Here’s a nice example of the Attribute Dependency Technique, one of five in the innovation method called Systematic Inventive Thinking(SIT). It’s a great tool to make products and services that are “smart.” They adjust and learn, then adapt their performance to suit the needs of the user. Attribute Dependency accounts for the majority of innovative products and services, according to research conducted by my co-author, Dr. Jacob Goldenberg.
From Fox News:
“The airline legroom wars may finally be coming to an end.
Engineering firm B/E Aerospace has filed a patent for a ‘legroom adjustable’ seat design that allows flight attendants to move a seat forward or back depending on the size of a passenger, reports the Telegraph.
The seats, which all have moveable wheels, sit on rail tracks lining the aircraft floor. If a taller man or woman is seated in front of a child, for example, the cabin crew will have the ability to move an occupant’s seat several inches back via smartphone or tablet, allowing for extra legroom.
‘While passengers come in many sizes, children, adolescents, adults, men, women and with large height differentials within these categories, seat spacing in the main cabin of passenger aircraft is generally uniform except at exit rows,’ the designers stated in their patent application, submitted in November.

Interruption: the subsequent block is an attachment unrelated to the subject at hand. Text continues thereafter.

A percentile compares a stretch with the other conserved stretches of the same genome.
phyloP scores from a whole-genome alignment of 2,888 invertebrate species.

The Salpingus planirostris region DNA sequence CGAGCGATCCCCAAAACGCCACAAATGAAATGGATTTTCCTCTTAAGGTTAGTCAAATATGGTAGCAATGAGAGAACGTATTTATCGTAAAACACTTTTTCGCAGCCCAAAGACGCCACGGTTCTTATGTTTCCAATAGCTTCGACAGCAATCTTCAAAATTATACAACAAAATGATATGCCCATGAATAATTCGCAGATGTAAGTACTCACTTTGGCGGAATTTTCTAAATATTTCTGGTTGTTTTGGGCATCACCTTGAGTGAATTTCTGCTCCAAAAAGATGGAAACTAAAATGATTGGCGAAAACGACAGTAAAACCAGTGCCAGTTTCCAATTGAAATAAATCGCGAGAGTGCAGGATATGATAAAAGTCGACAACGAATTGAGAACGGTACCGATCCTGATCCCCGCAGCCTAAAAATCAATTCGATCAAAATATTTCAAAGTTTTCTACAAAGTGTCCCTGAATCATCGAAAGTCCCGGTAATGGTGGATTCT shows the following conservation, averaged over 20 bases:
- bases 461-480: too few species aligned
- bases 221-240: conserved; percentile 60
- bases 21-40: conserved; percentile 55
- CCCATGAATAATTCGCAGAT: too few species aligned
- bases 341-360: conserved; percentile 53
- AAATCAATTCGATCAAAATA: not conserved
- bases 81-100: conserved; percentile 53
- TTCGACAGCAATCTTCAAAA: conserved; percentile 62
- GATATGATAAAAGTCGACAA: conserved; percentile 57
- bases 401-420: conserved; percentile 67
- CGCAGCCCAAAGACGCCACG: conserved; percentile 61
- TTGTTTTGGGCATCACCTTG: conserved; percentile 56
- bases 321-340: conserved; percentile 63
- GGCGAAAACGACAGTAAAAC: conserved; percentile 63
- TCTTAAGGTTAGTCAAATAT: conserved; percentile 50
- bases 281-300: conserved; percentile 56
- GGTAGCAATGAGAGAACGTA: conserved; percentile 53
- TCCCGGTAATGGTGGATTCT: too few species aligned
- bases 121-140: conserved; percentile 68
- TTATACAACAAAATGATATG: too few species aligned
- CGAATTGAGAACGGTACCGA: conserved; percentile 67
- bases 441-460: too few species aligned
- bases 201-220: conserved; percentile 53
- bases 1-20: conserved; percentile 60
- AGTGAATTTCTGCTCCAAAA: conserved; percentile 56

‘The one size fits all seating arrangement can cause discomfort for tall passengers, while a child or relatively small adult may be seated in an identical seat at the seat pitch, with more than ample leg room and in relative comfort.’
The legroom adjustable seat, however, leaves the final spatial arrangement to the discretion of crewmembers, not individual passengers.
‘Even a relatively small incremental increase in seat spacing for the tall passengers can provide additional comfort with no loss of comfort to the much smaller passengers seated in front of the tall passengers,’ B/E Aerospace said.”
To get the most out of the Attribute Dependency Technique, follow these steps:
1. List internal/external variables.
2. Pair variables (using a 2 x 2 matrix)
3. Create (or break) a dependency between the variables.
4. Visualize the resulting virtual product.
5. Identify potential user needs.
6. Modify the product to improve it.
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Drew Boyd is co-author of “Inside the Box: A Proven System of Creativity for Breakthrough Results.” Follow him at insidetheboxinnovation.com and at @DrewBoyd/drewboyd